To record your findings there is an option to create a report. Click on 'Print complete report' and your results will be displayed in an HTML page with a map. The page can be printed or saved as a PDF if you have the appropriate software. Note that the map in the report is still under development.


8. Save your project with the .GeoCAT file

You can save your data by clicking the green 'save project' button at the bottom of the page. This will create an .GeoCAT file which retains all the information about the analysis you have been working on including the points added and even the zoom level of the map. Depending on the browser you are using you will either be asked for a location in which to save the file or it will automatically save to your designated 'downloads' folder. If you are not sure where the file saved you can carry out a search for the .GeoCAT extension.

The download/save options

If you click the 'Close tool' button in the top right hand corner of the window and you have not saved your work you will be reminded and given the option to save your project:

If you exit without clicking 'Close tool' you will lose your work. 


9. Reload your project with the .GeoCAT file

To reload your project you can upload your .GeoCAT/.RLA file in two ways: 

1. From the front page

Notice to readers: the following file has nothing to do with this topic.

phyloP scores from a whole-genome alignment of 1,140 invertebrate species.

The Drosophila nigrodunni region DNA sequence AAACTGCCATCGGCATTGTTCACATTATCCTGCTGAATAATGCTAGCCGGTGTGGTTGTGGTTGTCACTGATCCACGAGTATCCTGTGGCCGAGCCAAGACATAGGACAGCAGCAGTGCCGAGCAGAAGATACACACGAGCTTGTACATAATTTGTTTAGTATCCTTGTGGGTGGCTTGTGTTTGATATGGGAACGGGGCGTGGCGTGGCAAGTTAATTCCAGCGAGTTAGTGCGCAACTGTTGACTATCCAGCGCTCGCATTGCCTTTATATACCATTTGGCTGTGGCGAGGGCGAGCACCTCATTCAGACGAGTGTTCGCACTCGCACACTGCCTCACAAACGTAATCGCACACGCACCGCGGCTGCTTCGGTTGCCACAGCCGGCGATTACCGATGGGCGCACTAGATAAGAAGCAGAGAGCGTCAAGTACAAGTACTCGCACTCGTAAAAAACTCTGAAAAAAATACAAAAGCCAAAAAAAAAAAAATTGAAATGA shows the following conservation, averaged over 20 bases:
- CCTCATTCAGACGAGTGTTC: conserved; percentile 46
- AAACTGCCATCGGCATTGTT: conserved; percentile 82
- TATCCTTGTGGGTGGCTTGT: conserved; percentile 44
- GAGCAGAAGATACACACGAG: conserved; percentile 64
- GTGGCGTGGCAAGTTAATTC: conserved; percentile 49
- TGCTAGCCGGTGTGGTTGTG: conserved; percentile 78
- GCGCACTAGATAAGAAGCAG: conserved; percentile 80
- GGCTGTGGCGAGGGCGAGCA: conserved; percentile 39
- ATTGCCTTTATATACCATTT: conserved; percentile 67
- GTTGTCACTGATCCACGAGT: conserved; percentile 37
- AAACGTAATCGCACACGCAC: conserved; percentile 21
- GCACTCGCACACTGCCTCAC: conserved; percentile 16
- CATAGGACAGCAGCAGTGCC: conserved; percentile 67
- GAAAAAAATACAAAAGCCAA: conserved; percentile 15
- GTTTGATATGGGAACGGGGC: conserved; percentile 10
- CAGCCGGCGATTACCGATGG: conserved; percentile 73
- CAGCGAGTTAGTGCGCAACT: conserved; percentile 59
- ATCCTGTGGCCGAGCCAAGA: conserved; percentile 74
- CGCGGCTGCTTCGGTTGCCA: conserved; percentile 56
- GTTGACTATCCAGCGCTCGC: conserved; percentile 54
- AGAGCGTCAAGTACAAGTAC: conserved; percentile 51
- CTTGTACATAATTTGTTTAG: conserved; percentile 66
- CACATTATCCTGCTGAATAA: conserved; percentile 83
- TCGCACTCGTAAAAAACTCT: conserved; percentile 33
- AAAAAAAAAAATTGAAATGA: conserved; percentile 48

Click the 'Import a .GeoCAT/.RLA file' button and browse to your previously saved file. Click on the file and it will restore the project.

2. From the sources menu

Another way (also a good way to merge two or more datasets) is to add your .GeoCAT file via the sources menu. Click on 'Add new source' and select 'Import .GeoCAT, .CSV'. Browse to the file and select it. The file will be added to the source menu and by clicking the 'import' button the project will be restored. 


10. Saving the occurrence data used for the analysis

The occurrence data will be included as part of the .GeoCAT file, however you may want to download this separately. Click the 'Download data' button, choose one of the two options to save the occurrence data:

  • Download .CSV

You can download the points in your map as a .CSV file that can be opened in may packages e.g. Microsoft Excel. Just click the 'Download CSV' option.

  • Data download options

Download .KML

By clicking the 'Download KML' option you can view your data in other packages such as Google Earth. The .KML file also includes the analysis graphics (if analysis has been enabled) as well as the analysis results.


11. Layers

A standard set of data layers are available to add to the map to aid your analysis. For more information on example layers see the layers page.

How to use layers:

Click the layers button to open the layers window.

Open layers

Click 'Add' to activate a layer.


12. Feedback

We would love to hear what you think about the tool and any suggestions you may have to improve it. You can contact us via email at GISUnit@kew.org or via the online UserVoice forum